"Higher skilled": Starting from the top, anyone earning above $73K will be able to apply for 5-year visas, and their job will be assumed to be skilled. This could open the door for many occupations which currently struggle to get recognition as skilled work - such as heavy machinery operators or some in high-risk, high-paying roles in construction.

"Mid-Skilled": Next, those in the $49K - $73K band whose job is ANZSCO Skill Level 1 - 3 will continue much as before, with the ability to get up to 3-year visas. We may lose the existing option of a 5-year visa for those earning over $55K.
"Lower Skilled": Below this, though, things are tougher. Anyone paid less than $49K can only get a 1-year Work Visa each time, up to a maximum of 3 years. After that it appears that they must leave New Zealand for a 1-year stand down period before they can apply for a further Essential Skills Work Visa. Alternatively they might be able to switch to a different class of visa. The same applies to any worker in a Skill Level 4 or 5 job earning up to $73K.
In addition, these groups of people will no longer be able to sponsor their partner for an open Work Visa, or have their children at school here as domestic students. This would probably make it unaffordable or unacceptable for workers to have their families here as visitors. They would either have to resign themselves to splitting the family up for several years - or not come here at all.
This will further hurt the hopes of an employee to upskill to Residence later:
  • Any plan for advancement to a salary over $49k must be completed within the 3 years.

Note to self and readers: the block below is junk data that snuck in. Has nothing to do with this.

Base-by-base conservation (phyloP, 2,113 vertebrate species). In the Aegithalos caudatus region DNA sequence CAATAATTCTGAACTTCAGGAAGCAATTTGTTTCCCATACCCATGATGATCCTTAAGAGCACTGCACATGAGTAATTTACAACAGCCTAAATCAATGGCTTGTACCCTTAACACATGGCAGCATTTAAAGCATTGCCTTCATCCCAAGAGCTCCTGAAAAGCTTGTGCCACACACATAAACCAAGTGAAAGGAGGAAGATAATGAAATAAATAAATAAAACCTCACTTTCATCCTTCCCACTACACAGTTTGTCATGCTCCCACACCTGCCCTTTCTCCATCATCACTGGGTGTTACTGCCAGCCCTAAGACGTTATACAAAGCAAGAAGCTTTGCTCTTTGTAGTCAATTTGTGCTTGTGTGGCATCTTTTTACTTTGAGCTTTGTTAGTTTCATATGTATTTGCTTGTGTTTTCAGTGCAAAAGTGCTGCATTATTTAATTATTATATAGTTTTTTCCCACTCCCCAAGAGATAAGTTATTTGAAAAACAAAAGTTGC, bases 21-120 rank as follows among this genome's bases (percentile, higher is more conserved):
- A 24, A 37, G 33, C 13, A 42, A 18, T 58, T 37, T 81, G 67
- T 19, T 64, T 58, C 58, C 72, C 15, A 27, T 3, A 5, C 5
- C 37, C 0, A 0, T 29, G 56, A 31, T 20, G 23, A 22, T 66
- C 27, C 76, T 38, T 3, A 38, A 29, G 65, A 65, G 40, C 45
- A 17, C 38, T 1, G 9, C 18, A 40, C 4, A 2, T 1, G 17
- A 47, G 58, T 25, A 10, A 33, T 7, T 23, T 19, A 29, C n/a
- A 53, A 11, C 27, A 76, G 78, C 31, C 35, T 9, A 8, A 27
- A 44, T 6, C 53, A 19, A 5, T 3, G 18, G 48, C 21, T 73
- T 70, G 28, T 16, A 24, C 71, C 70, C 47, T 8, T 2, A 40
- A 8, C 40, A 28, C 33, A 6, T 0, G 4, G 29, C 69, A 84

• Spending 3 years in NZ without family here will automatically weaken any claim that the applicant's relationship with their partner is still genuine and stable, if they should try to include them in a future application for Residency.
In my view there is a real risk of social dislocation arising out of a number of solo workers, usually male, passing their time here without the steadying influence of their accompanying family.

The Need to Strategise

The Minister claims that the aim of the changes is to make it clear to those in lower-end jobs that there is no pathway to Residence for them.  INZ Policy people appear to have taken their lead from the approach in places such as the Emirates where there is no way to get permanent status.
Some say that this is going to disrupt a number of key sectors including manufacturing and tourism/hospitality, because people will be discouraged from even coming to work here; or else employers will be hard pressed to afford higher salaries.  The official response so far has been that it is up to employers to upskill their staff so that they can be paid more and qualify for longer-term visas.

In our view, it is necessary to urgently review what your migrant staff are being paid, and the jobs that they do, in order to work out how you can retain your good people.  In particular, many overseas workers hang in there with the eventual hope of Residence.  If their salaries remain below $49K then they either need to apply for Skilled Migrant Residence immediately (before August), or they may have to go home. 
Also, now might be a good time to apply for extensions to existing Work Visas under the old rules in order to at least buy a few more years on a new Work Visa.
We are available to work alongside you in order to assess what you should - or can - do.